Some of this may also stem from the fact that season four was mostly based on the back half of A Storm Of Swords, the third book in the Song Of Ice And Fire series. As structured by George R.R. Martin, that book concludes with a series of something like a dozen climaxes, beginning with the Red Wedding (which appeared in season three’s penultimate episode) and continuing through things like the Purple Wedding, Tyrion’s trial, and the Battle Of Castle Black (which made up the entirety of the fourth season’s ninth hour). This is coupled with the fact that as the series goes on, Martin seems increasingly desperate to top the biggest shocks that arrived in the books—namely the death of Ned Stark and the Red Wedding—without seeming to realize that those events were so successful at destabilizing and decentralizing the narrative that essentially nothing can be as shocking as they were anymore. (And Martin has more than tried to match them, particularly in the fifth book, A Dance With Dragons.) Thus, the books increasingly turn into scenes that are meant to suggest the potential for climax, even if said climax never arrives.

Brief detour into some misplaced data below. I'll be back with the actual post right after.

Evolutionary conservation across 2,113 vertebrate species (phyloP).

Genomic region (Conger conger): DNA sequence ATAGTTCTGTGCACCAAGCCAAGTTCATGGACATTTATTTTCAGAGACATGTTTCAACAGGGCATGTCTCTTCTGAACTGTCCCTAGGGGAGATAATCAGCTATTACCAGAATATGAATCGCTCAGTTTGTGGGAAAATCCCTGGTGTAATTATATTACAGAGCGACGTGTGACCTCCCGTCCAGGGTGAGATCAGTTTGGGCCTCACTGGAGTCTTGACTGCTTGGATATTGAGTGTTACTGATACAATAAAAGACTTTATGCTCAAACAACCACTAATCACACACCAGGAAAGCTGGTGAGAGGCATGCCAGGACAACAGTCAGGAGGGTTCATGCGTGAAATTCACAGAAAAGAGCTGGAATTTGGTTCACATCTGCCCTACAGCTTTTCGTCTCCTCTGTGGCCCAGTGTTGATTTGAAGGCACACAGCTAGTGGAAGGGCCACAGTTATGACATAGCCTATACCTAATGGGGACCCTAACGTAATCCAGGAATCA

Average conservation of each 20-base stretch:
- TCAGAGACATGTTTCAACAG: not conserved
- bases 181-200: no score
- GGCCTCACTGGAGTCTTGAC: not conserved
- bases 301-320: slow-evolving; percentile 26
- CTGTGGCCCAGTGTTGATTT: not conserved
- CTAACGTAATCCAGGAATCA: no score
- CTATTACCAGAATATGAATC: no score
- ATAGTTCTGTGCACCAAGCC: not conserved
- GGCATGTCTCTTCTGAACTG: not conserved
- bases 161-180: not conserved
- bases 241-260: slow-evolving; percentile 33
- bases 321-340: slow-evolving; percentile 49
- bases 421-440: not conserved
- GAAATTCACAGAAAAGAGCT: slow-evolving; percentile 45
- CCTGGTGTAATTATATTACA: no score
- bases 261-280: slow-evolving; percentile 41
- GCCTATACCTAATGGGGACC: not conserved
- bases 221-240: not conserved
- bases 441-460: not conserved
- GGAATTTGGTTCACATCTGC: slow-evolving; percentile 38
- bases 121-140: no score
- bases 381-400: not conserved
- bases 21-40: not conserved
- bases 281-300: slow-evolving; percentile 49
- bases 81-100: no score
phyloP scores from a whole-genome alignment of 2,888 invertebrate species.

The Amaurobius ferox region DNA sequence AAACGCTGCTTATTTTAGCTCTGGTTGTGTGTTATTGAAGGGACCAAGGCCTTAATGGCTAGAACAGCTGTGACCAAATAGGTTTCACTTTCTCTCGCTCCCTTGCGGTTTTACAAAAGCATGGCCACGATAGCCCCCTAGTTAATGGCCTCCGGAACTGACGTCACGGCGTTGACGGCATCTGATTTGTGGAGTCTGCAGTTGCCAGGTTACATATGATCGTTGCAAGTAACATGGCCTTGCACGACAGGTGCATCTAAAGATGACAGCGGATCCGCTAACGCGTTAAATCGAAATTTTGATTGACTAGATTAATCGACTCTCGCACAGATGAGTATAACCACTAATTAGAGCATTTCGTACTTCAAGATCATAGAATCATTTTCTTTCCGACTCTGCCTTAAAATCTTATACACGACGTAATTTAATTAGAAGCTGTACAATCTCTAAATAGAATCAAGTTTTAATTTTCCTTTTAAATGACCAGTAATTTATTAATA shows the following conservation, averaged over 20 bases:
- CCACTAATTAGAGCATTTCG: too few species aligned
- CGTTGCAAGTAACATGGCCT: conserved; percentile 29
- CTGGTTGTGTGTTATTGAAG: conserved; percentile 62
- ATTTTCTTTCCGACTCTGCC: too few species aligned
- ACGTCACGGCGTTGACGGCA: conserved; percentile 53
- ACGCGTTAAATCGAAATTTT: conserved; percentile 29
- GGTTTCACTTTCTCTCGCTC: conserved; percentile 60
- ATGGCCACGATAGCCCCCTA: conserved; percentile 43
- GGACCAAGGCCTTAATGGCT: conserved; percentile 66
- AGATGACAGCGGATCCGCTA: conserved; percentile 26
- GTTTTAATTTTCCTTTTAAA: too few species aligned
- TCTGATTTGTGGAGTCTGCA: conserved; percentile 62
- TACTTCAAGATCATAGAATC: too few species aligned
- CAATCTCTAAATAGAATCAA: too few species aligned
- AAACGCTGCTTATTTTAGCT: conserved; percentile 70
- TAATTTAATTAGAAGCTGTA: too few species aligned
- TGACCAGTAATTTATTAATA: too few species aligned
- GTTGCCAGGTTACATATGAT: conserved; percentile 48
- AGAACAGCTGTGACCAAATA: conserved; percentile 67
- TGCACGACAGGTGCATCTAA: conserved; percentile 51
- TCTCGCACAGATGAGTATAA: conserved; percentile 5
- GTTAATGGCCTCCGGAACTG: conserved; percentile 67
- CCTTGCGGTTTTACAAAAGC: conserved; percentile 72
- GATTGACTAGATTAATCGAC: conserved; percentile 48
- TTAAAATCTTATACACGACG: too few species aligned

Game Of Thrones’ solution to this as a television series is to make every scene its very own episode. Now that the cast is dispersed all over the wilds of the series’ universe, it’s possible that a check-in with Bran will be all we see of that character for an episode or two. That means any scene with him has to count in a way that it wouldn’t on most other TV shows. Every scene with every character not only has to remind viewers of where they’ve been and where they’re going, but also suggest the forward momentum a full episode might elsewhere—while also telling a tiny story of its own. Structurally speaking, it’s a monstrous challenge. Even if the series supporting these mini-episodes masquerading as scenes doesn’t nail every single one of them, it still manages to pull off more than its fair share. That’s no easy feat. The overall feeling, however, is almost of mixtape storytelling, rather than more typical episodic television. Every episode features a little Arya here, a sprinkle of Tyrion there, in hopes of getting just the right mix that will achieve true storytelling resonance.